SAN ANTONIO — Fatty liver disease can be caused by drinking too much, but in many men genetics and diet can trigger the illness.
“There are a lot of untapped mysteries in the liver that we are discovering every day,” said Dr. Fred Poordad, Chief of Hepatology at the University Transplant Center with University Health System.
Many of the newest mysteries is fatty liver disease.
“Once you hit a certain percentage of fat in the liver we consider abnormal, it can actually damage the liver through a mechanism of inflammation and the deposition of scar tissue,” Dr. Poordad said.
Those most at risk for fatty liver disease include those who are overweight, middle-aged people, people with high cholesterol, and those diagnosed with diabetes.
“We see fatty liver much more commonly in the Hispanic population than many other ethnicities. Part of it is genetics and part of it is diet,” said Dr. Poordad.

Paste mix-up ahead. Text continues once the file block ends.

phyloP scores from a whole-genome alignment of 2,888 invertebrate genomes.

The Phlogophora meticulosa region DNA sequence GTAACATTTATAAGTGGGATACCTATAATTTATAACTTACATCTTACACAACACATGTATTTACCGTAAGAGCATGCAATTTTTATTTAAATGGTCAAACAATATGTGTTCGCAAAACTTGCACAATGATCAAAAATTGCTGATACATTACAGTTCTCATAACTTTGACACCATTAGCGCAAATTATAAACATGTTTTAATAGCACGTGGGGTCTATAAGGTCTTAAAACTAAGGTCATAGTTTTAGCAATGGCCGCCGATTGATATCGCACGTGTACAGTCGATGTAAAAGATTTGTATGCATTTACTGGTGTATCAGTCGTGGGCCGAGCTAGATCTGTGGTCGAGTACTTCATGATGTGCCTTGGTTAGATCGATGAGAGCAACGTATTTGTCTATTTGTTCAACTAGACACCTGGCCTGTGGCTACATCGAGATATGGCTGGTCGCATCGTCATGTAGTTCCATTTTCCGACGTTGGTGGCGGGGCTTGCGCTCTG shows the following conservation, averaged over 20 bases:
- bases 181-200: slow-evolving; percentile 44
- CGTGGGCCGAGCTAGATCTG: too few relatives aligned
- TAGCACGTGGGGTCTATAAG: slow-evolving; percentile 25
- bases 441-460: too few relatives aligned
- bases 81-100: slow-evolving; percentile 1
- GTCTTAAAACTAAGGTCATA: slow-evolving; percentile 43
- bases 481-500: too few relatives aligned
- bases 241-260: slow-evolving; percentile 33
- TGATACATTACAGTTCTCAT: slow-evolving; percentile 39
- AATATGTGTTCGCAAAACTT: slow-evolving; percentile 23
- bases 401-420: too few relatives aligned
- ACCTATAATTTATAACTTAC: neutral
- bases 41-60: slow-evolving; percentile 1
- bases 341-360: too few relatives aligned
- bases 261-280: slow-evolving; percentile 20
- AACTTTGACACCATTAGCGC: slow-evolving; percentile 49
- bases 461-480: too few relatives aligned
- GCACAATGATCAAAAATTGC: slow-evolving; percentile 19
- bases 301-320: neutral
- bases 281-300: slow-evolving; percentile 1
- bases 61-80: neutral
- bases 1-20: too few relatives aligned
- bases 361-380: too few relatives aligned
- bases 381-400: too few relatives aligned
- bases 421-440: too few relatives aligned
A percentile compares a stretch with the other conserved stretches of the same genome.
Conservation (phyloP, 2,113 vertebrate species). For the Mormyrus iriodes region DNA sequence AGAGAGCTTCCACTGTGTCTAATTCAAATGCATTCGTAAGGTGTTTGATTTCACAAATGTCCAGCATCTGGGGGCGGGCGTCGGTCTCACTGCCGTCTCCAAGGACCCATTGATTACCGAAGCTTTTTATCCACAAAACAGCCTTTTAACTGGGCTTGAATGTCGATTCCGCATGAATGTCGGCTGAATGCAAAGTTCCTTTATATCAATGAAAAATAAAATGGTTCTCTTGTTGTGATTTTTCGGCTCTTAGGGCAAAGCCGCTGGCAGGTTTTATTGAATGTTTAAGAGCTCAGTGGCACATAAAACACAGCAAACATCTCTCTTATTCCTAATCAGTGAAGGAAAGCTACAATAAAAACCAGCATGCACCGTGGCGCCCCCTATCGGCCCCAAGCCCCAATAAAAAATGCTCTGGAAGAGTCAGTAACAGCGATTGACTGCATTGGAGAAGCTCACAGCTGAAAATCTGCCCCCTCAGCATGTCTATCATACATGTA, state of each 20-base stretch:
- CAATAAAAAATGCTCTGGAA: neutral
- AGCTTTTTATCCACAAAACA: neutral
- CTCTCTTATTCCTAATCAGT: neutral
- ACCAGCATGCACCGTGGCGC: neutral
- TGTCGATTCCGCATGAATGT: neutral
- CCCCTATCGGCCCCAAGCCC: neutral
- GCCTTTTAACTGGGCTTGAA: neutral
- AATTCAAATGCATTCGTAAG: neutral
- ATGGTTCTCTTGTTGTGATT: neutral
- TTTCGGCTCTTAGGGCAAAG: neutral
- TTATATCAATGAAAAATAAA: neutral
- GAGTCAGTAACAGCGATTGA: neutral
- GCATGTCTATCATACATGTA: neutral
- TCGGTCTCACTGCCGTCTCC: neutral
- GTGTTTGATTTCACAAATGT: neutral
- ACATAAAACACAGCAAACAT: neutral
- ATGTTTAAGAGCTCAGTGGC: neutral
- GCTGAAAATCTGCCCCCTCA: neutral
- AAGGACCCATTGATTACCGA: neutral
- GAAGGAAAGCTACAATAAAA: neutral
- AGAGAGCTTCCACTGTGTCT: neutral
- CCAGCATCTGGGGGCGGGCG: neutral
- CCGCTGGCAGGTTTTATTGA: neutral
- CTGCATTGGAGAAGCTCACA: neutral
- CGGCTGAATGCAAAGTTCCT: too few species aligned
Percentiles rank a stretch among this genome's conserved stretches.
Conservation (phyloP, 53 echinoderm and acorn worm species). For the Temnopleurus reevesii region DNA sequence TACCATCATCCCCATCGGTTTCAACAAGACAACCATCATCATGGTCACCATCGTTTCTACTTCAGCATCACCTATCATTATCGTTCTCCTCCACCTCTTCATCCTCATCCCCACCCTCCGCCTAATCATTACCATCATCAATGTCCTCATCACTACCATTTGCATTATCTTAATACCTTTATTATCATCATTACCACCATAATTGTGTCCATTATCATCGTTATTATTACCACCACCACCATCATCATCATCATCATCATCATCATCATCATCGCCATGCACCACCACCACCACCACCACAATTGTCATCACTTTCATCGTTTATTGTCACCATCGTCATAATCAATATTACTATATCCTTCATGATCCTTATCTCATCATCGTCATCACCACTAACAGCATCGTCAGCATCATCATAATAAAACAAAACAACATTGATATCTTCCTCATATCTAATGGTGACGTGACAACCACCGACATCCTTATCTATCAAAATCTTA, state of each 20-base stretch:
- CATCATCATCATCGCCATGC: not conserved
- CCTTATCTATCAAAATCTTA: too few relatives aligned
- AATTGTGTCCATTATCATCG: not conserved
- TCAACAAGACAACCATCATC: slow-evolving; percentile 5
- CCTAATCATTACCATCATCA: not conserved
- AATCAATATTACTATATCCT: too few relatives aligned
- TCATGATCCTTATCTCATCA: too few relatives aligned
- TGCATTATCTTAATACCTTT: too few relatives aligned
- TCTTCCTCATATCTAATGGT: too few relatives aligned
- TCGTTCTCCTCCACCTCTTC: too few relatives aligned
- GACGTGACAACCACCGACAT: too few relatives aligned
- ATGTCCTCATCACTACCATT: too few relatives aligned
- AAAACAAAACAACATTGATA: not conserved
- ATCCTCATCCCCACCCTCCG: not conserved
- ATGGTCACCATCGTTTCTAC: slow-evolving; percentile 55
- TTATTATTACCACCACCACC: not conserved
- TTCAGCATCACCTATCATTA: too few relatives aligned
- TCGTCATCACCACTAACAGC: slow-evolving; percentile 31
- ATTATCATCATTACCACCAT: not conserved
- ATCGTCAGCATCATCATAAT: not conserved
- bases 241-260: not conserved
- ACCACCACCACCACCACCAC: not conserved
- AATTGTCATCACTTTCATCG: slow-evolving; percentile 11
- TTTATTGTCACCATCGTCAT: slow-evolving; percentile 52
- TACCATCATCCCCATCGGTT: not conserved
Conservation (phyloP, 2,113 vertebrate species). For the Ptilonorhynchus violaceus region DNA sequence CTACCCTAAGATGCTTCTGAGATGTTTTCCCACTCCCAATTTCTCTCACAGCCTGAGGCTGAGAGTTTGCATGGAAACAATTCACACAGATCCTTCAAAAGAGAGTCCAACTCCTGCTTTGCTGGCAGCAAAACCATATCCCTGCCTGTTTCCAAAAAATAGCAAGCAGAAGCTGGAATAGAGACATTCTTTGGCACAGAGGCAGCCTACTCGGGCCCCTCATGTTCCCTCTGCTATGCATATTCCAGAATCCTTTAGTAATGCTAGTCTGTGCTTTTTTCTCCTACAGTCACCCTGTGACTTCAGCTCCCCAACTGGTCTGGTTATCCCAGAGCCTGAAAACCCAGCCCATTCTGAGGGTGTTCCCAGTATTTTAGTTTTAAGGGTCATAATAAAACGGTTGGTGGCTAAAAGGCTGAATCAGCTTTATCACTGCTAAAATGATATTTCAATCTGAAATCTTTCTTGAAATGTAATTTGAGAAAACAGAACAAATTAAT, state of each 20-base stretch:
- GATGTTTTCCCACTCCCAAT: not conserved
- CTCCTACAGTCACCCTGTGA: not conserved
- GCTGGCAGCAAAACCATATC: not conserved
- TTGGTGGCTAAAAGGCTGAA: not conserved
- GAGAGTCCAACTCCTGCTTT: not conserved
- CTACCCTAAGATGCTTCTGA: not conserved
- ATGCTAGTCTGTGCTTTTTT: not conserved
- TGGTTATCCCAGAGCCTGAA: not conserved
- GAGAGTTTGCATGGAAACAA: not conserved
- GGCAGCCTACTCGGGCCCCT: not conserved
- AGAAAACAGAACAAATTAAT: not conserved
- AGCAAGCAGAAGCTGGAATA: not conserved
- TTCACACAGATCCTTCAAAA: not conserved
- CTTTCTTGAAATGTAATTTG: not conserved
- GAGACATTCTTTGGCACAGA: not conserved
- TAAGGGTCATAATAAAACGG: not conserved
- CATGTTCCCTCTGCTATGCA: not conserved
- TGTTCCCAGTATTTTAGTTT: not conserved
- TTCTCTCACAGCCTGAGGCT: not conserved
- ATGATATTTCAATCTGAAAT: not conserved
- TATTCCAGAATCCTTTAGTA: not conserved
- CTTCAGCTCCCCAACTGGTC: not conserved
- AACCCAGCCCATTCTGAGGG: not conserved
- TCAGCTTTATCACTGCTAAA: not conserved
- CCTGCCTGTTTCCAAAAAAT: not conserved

Right now there is do FDA approved for fatty liver, so you have to go all natural.
“Currently the treatment is to eat properly, have a weight that is metabolically favorable, and of course to exercise regularly,” Dr. Poordad said.
“Coming to the doctor regularly allows us to help educate men in terms of signs and warning signs to look for, so they can catch things early enough before they turn into something more serious,” said University Health System Physician Dr. Patrick Pierre.
Dr. Poordad added, “Most of the time we can make the diagnosis of fatty liver through imaging, blood tests, a combination of the two, and rarely do we need to biopsy someone to make the diagnosis.”
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